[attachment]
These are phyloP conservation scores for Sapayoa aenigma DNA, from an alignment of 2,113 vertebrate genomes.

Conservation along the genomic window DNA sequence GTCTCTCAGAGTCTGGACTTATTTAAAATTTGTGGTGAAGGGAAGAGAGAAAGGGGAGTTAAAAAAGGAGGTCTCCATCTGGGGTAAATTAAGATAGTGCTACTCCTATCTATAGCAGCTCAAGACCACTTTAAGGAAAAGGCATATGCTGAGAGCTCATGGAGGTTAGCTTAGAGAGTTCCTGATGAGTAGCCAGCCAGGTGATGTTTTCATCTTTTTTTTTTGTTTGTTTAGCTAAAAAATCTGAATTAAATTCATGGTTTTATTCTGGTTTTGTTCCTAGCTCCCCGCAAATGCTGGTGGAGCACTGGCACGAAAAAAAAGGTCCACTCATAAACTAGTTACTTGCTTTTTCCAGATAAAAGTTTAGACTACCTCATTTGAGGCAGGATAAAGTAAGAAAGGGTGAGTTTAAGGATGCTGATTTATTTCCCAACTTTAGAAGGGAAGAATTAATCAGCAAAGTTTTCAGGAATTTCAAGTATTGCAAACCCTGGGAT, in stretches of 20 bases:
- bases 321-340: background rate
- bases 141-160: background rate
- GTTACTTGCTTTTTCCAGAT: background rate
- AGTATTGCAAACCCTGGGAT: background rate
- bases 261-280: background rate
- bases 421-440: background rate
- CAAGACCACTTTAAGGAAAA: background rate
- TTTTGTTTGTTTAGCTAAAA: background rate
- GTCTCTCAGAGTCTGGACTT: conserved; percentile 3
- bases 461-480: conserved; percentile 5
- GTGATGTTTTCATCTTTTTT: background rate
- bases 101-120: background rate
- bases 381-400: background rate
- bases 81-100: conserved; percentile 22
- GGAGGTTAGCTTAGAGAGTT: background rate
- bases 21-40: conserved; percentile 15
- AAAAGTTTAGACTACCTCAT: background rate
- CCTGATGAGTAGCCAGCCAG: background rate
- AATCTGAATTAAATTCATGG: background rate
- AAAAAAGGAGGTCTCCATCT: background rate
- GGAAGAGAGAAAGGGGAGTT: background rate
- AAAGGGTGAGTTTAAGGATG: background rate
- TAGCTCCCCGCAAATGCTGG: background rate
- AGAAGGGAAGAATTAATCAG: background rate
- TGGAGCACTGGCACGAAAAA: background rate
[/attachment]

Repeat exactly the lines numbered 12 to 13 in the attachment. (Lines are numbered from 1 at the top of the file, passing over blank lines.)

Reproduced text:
- bases 461-480: conserved; percentile 5
- GTGATGTTTTCATCTTTTTT: background rate